In the Yorkshire pits around Barnsley that I worked in we used half pound sticks of explosives. This would make 10 sticks to the normal 5 lb measure that could be carried in the standard sort of carrying canisters you mentioned. I do remember us using smaller sticks at one time but they would have had to have been of be a third of a pound each (i.e.  5.33 ounces each) to have made up the number of "15" to the canister that you implied. I certainly don't recall us ever using such small explosives measures as that. 
Submitted By: Tony Lewis 
Date: August 2003
The following information is taken directly from Part I of the N.C.B.'s booklet entitled "Handbook of Shotfiring in Coal Mines". Although this information doesn't mention the canister tags themselves it does confirm that in 1952 (the date of this publication) at least the N.C.B. were not using 5 1/3 oz sticks of explosive plus that it was a recommendation that each canister should be marked with a serial number.
5. Diameters and Weights of Cartridges. 

(i) At N.C.B. collieries there are two standard diameters of cartridges: 1 1/4 in. and 1 7/8 in., both inclusive of sheath, if any. In general, cartridges of very small diameter are less satisfactory than larger ones, and diameters less than 11/4 in. are not recommended. 

(ii) The standard weights of cartridges supplied for use at N.C.B. collieries are:- 
Gelatines                     ... ... 4 oz., 6 oz. and 8 oz. 
Powders                      ... ... 2 oz., 3 oz., 4 oz. and 6 oz.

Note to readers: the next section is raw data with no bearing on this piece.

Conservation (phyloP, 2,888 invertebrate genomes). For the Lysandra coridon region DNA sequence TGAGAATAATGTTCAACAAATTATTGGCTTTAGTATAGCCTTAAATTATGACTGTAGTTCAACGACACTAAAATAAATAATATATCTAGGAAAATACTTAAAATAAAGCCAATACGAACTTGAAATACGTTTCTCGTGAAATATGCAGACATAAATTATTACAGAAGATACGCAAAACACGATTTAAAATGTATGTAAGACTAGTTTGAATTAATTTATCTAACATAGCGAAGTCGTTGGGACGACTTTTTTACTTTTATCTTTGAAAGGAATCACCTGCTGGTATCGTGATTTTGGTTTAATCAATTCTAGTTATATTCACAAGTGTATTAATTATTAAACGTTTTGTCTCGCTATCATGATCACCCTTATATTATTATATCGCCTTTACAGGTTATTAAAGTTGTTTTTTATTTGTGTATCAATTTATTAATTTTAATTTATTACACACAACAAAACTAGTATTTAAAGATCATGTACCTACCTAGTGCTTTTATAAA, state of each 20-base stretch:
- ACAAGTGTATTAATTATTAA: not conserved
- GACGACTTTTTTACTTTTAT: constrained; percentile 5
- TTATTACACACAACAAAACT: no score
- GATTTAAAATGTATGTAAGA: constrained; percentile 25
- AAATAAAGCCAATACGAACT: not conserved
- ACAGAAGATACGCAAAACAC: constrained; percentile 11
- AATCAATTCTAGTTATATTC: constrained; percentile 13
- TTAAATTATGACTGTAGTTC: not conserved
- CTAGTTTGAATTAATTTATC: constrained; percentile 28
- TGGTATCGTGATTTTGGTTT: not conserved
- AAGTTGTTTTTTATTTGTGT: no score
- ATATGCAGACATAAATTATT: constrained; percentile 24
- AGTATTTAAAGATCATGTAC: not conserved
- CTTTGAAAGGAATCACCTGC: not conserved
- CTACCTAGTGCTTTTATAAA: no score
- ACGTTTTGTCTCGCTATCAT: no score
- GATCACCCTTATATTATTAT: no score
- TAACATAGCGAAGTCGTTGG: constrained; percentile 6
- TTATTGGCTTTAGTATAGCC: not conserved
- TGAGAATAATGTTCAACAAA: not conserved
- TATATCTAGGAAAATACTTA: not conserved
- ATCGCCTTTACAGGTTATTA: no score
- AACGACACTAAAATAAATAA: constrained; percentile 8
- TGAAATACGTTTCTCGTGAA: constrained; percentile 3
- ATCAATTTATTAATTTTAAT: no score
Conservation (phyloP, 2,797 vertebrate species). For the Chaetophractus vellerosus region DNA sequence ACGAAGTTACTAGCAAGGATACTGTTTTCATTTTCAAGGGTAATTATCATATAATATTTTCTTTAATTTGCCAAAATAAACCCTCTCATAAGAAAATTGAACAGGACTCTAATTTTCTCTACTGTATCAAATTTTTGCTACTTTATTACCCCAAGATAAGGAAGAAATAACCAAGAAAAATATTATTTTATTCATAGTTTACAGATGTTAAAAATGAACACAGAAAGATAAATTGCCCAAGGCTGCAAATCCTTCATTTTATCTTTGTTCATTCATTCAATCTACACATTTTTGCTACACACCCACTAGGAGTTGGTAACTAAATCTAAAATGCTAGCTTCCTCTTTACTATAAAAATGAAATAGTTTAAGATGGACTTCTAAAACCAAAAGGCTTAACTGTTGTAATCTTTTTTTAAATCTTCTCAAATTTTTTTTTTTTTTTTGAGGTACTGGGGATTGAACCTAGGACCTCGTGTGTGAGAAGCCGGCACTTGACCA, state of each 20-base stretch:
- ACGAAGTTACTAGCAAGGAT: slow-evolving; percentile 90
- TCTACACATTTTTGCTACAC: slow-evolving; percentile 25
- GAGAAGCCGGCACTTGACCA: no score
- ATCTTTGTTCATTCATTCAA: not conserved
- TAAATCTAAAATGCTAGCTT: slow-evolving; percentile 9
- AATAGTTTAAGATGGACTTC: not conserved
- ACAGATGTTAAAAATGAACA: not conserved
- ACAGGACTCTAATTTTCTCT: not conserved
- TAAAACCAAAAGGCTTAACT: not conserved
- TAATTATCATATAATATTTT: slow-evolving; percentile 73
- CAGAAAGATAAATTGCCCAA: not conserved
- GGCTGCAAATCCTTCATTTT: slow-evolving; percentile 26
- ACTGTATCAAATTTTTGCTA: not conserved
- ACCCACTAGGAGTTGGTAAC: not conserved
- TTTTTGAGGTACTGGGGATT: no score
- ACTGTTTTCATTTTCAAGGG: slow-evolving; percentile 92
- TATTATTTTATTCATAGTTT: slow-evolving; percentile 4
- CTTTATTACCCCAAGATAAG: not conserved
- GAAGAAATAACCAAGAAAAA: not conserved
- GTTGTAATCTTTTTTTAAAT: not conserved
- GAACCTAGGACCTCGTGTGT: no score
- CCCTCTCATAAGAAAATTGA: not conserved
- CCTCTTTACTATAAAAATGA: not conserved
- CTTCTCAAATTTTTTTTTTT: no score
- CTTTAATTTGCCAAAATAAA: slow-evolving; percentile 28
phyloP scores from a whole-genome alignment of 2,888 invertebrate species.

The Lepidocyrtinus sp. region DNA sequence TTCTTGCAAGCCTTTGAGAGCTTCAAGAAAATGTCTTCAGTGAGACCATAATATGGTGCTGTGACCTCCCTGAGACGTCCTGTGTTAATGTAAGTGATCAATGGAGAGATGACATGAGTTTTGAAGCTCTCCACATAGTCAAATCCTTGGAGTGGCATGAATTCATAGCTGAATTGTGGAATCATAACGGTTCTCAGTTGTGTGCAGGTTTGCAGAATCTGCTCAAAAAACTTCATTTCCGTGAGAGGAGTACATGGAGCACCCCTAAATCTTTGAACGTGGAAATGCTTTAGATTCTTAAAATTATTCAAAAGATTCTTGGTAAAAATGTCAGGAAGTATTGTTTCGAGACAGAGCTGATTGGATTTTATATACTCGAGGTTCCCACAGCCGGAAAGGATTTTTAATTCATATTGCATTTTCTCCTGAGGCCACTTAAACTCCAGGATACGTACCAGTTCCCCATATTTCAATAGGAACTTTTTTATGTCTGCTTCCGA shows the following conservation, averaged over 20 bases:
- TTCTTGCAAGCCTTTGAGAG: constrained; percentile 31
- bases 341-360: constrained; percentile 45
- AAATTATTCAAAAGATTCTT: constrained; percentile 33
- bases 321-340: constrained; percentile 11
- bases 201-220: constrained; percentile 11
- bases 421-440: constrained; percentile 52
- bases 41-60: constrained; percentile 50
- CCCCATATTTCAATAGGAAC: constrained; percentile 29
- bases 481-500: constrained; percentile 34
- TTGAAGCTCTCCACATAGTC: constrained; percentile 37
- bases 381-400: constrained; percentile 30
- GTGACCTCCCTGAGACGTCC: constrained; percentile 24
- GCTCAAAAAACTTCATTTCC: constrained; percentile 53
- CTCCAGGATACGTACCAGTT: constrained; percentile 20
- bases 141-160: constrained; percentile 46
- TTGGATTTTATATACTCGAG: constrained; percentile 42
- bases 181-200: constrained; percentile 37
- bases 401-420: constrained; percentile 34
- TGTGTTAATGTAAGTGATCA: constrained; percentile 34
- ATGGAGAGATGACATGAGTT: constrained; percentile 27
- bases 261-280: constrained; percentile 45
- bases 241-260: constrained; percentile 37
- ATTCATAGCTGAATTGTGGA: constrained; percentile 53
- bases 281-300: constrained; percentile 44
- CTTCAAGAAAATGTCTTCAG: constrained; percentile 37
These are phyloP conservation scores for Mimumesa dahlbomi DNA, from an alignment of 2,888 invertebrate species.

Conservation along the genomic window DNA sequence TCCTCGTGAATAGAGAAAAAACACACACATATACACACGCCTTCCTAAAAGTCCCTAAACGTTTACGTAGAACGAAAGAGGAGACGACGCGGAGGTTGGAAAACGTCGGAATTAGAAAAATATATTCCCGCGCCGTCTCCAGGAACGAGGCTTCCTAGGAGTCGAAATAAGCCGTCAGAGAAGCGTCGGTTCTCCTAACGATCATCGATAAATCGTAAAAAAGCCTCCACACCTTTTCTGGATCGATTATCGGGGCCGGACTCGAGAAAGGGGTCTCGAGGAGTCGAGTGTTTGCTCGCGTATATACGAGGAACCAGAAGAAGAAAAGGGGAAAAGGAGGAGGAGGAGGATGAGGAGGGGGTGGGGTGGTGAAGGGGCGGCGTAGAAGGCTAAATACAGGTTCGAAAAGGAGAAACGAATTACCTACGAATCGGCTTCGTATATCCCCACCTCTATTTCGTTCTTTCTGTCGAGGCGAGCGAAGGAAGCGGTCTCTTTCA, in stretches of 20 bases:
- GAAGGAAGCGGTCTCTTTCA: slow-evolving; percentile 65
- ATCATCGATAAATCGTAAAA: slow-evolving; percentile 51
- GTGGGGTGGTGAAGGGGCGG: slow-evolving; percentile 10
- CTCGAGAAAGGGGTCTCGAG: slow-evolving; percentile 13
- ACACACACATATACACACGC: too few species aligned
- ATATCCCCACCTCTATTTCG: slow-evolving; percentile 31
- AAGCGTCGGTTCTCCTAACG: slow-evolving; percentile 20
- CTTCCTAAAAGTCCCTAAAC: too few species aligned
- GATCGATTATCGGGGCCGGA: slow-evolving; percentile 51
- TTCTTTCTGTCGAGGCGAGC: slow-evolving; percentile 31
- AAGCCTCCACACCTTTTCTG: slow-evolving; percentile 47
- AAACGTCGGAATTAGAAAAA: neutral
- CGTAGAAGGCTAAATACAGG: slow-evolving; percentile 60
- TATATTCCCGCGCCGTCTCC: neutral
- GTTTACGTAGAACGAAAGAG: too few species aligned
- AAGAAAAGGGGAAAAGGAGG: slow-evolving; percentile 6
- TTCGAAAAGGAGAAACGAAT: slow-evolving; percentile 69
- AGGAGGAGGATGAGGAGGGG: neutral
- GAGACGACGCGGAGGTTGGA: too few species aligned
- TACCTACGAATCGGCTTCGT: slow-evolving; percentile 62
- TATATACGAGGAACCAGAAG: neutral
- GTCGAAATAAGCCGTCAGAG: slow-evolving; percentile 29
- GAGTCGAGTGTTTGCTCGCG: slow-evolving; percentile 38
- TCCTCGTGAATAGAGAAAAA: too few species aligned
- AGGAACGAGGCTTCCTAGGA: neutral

Eq.S. explosives             ... ... 4 oz. and 6 oz. 
6. Canisters for Explosives. (Article 7.) 
(i) Explosives must be conveyed into the mine. in closed canisters, stoutly constructed. Except where explosives Are conveyed in bulk in an explosives carriage, the capacity of the canister is limited to 5 lb. of explosive. It is recommended that they should be marked with a, serial number so as to assist in the recording of explosives issued and used, etc. Where different types of explosives are used in the same mine, canisters of different shapes or colours help to prevent inadvertent mixing of the different types. 
(ii) The Minister proposes to introduce a requirement that all canisters must be constructed so as to comply with certain requirements after a date to be announced (which will probably be 1 st February, 1955, or three years after the Order comes into effect). The requirements which the Minister has in mind are:- 
(a) The canisters should be made of a material, such as tin plate, galvanised iron, leather, moulded rubber or wood, sufficiently strong to protect the explosive inside from such blows or crushing as may be expected during use in the pit, the joints, if any, being closed to prevent the entry of water.
(b) The interior of the canister should be of such size, shape and construction that the cartridges of explosive can be packed in it without risk of deformation or damage.
(c) The lid of the canister should be, self-locking in the sense that the lid must lock automatically when it is placed in the fully closed position. This excludes a detachable padlock, but allows a hinged flap-and-hasp type of lock, provided that the hasp is automatically engaged and held when the flap is pressed into the closed position. 
It is desirable to ensure that all new canisters purchased should comply with these requirements.
Submitted By: Mark Smith  
Date: August 2003